Richard Cohen Yearns for Obama to Be Like LBJ

Imagine President Barack Obama leaning hard into Senate Majority Leader Harry Reid, pressing him to support a piece of legislation or, say, introduce a budget bill that has been MIA for the past three years. Obama is a real go getter and has been burning up the phone lines until late at night to convince legislators to support him. He even invites a number of people from Capitol Hill to join him for rounds of golf where he continues the art of persuasion.

Hard to believe that fantasy? Well, that is what the Washington Post opinion writer Richard Cohen is fervently wishing for. Cohen's magic genie wish, inspired by the newly published Robert Caro book, The Passage of Power, is that Obama will do a complete U-turn on his introverted, hands-off personality and become like Lyndon B. Johnson. Here is Cohen going into flights of fantasy on this topic in his latest column with the somewhat less than ringing endorsement title, What Obama doesn’t know about being president:

Where Johnson was strong and unparalleled — personal relationships with much of Washington — Obama is frighteningly weak. Last week I asked a member of the Senate if he knows of anyone who really knows Obama. He said he does not.

Washington is thick with stories about Obama’s insularity and distance. We hear how he does not listen to criticism — he sometimes just walks out of the room — and how he sticks to a tight circle of friends. His usual weekly golf game is mostly limited to the same people — and when he played a round with House Speaker John Boehner (R-Ohio), it was treated as an exceptional event.

And after telling us how terrible the unvetted Obama has been as president, Cohen sings the praises of his beloved LBJ:

Lyndon Johnson, in contrast, would not think of wasting a golf game on the game itself. ...Caro agrees with a prominent Johnson backer who called his man “the greatest salesman one on one.” It was this ability that enabled him to win passage of both his civil rights and anti-poverty agendas. Both were historic pieces of legislation, secured by an unelected president (Johnson had been John F. Kennedy’s vice president) and in a Congress controlled by Southern conservatives. He had no electoral mandate. It was a political tour de force.

Southern conservatives? Please, Richard. Is it that hard to write "Southern Democrats?" Anyway, Cohen continues his paean to LBJ while bemoaning the unengaged Obama:

Johnson, of course, was a creature of Congress. He knew the key players and, if he didn’t, he made it his business to remedy that. Johnson passed his program one vote at a time. He was not much of a public speaker — awkward and stilted — while Obama is an accomplished orator. The trouble is that when the last echoes of an Obama speech have faded, so has the audience. The masses who cheered for change went home. The politicians then took over. It takes more than a speech for them to embrace change.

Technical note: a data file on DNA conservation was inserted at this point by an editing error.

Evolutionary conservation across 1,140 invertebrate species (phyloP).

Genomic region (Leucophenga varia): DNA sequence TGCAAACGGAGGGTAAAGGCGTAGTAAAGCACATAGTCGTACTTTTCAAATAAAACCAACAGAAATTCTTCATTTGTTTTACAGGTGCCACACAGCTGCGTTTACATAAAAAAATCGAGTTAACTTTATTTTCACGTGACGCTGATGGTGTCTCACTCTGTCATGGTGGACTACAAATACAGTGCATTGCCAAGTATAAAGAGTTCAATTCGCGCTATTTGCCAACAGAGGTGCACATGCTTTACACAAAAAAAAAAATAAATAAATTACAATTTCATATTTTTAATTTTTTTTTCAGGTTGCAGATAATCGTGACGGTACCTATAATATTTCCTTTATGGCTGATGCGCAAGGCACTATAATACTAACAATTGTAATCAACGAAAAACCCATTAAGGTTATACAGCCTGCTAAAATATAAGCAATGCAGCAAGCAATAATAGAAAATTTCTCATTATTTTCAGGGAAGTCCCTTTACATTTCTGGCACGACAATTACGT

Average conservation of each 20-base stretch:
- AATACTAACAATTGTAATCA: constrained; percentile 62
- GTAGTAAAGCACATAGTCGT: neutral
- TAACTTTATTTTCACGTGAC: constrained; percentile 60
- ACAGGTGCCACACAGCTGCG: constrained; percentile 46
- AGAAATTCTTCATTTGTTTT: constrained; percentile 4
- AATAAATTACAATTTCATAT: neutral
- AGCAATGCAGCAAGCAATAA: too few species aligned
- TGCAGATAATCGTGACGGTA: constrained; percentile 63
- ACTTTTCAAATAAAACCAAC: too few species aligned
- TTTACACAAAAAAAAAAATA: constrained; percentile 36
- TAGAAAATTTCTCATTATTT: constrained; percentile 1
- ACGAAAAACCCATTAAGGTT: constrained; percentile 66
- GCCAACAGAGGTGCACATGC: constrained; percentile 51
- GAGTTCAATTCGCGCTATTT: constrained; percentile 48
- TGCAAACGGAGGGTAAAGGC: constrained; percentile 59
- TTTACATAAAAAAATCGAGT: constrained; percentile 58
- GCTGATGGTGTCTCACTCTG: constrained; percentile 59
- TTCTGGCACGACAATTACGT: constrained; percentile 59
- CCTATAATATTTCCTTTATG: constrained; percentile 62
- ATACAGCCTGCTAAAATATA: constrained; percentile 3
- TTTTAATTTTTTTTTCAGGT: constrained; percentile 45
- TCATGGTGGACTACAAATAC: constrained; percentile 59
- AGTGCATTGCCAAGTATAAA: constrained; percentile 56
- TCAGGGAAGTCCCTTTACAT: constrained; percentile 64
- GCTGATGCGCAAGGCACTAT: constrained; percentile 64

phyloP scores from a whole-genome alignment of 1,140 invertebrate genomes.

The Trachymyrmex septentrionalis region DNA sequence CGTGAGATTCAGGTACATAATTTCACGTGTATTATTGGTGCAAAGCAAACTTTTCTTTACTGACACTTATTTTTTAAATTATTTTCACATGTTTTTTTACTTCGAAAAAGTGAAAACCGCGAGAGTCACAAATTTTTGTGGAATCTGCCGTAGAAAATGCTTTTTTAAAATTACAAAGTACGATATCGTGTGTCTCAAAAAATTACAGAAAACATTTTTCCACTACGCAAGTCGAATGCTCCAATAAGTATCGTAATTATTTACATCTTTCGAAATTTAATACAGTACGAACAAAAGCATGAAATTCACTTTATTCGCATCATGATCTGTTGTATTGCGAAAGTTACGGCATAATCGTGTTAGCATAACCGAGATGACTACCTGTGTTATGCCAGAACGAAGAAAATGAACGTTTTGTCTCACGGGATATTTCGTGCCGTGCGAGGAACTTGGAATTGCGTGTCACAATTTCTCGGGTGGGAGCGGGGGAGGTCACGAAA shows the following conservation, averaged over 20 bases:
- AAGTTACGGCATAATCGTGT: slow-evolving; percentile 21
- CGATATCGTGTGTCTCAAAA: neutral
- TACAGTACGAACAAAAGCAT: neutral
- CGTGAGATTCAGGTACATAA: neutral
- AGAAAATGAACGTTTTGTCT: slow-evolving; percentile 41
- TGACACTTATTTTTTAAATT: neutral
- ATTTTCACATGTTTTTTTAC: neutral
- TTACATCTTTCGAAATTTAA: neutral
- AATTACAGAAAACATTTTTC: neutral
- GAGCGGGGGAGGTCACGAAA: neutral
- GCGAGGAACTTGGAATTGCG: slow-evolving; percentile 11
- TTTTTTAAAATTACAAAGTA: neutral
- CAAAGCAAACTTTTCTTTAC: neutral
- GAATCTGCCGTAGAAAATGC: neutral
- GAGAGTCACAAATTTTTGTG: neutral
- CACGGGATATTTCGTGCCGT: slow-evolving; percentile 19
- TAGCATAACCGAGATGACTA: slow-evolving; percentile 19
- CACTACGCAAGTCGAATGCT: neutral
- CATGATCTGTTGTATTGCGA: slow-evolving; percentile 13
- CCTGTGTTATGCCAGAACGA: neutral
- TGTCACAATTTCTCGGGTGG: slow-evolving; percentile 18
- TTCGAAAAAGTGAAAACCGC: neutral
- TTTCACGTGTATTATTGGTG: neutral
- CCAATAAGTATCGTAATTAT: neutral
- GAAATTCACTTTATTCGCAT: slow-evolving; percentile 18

Another caveat here: Obama is only as accomplished an orator as his teleprompter allows him to be. Okay, back to Cohen whining about Obama's lack of political skills which was ignored by the liberal media four years ago:

But Obama cannot or will not indulge in the sort of face-to-face politicking that Johnson so favored. He has not stroked important contributors — one bundler told me he never hears from Obama. As the New York Times put it recently in an article about his fundraising on Wall Street, Obama himself has “a reputation for being cold at small gatherings.” “I just don’t think he likes us,” one fundraiser is quoted as saying.

The best that can be said for Obama is that he treats everyone with about the same degree of distance. One important Democrat used the term “cuckoo-clock events” to refer to White House receptions where Obama robotically appears, says a minimal amount of words and then disappears. He does not mingle — or, if he does, it is as little as possible. Bill Clinton, in contrast, was the host from hell. The party never ended.

Perhaps Cohen can remember when Obama first became prominent on the national scene and many in the mainstream media shouted down any attempt to check into his background. Perhaps if this had been allowed back then, the Democrats wouldn't have been saddled with a president whose main legislative accomplishment was to vote "Present." So complain all you want about Obama, Mr. Cohen, but its a little late for that now.

As for Robert Caro's book, your humble correspondent highly recommends that all serious students of history and politics read it. Although Caro himself is a liberal and praised Obama on Fareed Zakaria GPS (while also comparing his leadership unfavorably with Johnson), his volumes on Lyndon Johnson are notable for their attention to detail and craftsmanship.

p.s. Welcome Instapundit readers!

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